Capitol Hill lawmakers fired a warning shot across President Obama’s bow this week. They said if he attempts an end-run around Congress and strikes a climate change deal at next week’s summit in Paris, they’ll make sure that it’s blocked.
They’ll exercise their power of the purse and defund it.
Obama brought the subject of the two-week summit beginning Monday at a joint press conference with French President Francois Hollande
“What a powerful rebuke to the terrorists it will be when the world stands as one and shows that we will not be deterred from building a better future for our children,” Obama said, according to Fox News.
But polls indicate that climate change is way down the list of America’s priorities. The average American is concerned with the growing terrorist threat and pocketbook issues such as unemployment and the economy.
And lawmakers are concerned the president may agree to an international treaty without Senate approval — just as he did with the Iran nuke deal.
So they’re focusing their attention on the Obama’s determination to direct $3 billion to the U.N. Green Climate Fund — beginning with $500 million in the near-term.
Dozens of GOP lawmakers — and at least one Democrat — are putting their foot down. If they are denied a vote to ratify a treaty, Obama won’t get the money.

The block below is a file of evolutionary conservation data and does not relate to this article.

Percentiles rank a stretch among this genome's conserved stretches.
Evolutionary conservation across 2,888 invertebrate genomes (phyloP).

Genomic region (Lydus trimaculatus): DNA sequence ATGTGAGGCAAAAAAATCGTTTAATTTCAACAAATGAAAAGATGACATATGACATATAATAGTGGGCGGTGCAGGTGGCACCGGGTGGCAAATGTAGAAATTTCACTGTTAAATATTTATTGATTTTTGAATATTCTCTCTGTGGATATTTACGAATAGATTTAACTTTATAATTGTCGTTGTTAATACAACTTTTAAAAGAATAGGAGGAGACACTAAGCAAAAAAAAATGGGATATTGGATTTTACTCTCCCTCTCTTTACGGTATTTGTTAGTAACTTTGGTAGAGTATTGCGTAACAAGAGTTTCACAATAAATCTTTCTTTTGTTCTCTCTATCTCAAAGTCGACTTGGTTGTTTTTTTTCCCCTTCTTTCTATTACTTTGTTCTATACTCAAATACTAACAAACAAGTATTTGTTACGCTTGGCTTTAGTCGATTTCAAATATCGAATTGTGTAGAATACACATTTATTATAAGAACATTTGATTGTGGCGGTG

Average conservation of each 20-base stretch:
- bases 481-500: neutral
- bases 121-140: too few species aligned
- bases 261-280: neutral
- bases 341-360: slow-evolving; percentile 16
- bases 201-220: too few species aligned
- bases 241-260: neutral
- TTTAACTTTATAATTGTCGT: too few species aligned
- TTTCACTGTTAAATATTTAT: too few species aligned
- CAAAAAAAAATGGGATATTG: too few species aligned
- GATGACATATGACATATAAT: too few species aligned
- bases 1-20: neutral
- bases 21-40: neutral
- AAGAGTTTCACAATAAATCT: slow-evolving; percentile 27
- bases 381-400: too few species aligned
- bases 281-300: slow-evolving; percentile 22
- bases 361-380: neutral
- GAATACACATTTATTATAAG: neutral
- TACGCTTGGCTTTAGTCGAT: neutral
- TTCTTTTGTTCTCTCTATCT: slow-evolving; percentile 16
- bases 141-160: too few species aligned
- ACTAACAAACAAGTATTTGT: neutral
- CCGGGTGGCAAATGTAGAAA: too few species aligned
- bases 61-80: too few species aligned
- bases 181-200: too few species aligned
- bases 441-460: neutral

“Without Senate approval, there will be no money – period,” Sen. John Barrasso, R-Wyo., said at a hearing last week.
He and Sen. Jim Inhofe, R-Okla., chairman of the Senate Environment and Public Works Committee, sent a letter to Obama signed by more than three-dozen senators likewise urging the president to have his special envoy relay to developing nations’ representatives that Congress “will not be forthcoming” with the Green Climate Fund money absent a Senate vote.
In addition, Inhofe joined Democratic Sen. Joe Manchin of West Virginia and Republican Sen. Roy Blunt of Missouri in introducing a resolution calling for the Senate to have a say in any climate agreement.
Secretary of State John Kerry testified before the House Foreign Affairs Committee that he didn’t seek Senate approval of the Iran nuke deal because he knew it would never get approved.
“Well Congressman, I spent quite a few years ago trying to get a lot of treaties through the United States Senate,” Kerry replied to a question be Rep. Reid Ribble, R-Wisc. “And frankly, it’s become physically impossible. That’s why.”
And that’s the attitude of this administration.
Watch the video, via Fox News.
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